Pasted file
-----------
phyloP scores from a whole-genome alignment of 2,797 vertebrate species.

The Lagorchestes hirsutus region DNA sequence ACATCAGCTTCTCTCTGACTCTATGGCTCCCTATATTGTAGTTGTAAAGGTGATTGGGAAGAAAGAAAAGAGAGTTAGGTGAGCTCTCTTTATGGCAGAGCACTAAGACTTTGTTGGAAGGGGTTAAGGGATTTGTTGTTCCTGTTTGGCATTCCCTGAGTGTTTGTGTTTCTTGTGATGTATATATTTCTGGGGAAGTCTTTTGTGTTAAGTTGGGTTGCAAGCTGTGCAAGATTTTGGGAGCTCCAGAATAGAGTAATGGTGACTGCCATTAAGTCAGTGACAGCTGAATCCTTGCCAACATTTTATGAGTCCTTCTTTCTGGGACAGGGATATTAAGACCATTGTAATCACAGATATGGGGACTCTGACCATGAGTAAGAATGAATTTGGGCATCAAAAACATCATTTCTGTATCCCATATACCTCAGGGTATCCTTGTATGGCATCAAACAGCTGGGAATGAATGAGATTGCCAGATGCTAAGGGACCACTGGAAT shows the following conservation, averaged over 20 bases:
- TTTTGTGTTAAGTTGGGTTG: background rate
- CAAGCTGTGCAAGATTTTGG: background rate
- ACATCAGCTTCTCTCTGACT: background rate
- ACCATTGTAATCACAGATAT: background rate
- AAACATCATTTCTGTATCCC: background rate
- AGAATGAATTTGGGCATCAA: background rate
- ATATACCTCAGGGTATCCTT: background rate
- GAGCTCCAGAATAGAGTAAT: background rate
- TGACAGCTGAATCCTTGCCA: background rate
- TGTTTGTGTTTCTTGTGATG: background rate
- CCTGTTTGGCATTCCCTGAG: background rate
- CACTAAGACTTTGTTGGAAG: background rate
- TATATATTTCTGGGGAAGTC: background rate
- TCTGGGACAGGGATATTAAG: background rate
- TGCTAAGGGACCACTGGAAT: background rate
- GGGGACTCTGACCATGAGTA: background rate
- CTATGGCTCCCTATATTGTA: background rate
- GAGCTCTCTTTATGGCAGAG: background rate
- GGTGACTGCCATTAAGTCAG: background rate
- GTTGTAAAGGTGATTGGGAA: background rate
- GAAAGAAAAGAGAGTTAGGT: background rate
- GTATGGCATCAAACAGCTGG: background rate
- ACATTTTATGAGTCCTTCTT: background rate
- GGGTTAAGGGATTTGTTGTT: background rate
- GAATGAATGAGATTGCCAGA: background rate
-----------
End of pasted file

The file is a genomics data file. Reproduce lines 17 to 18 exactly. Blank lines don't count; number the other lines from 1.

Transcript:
- TGCTAAGGGACCACTGGAAT: background rate
- GGGGACTCTGACCATGAGTA: background rate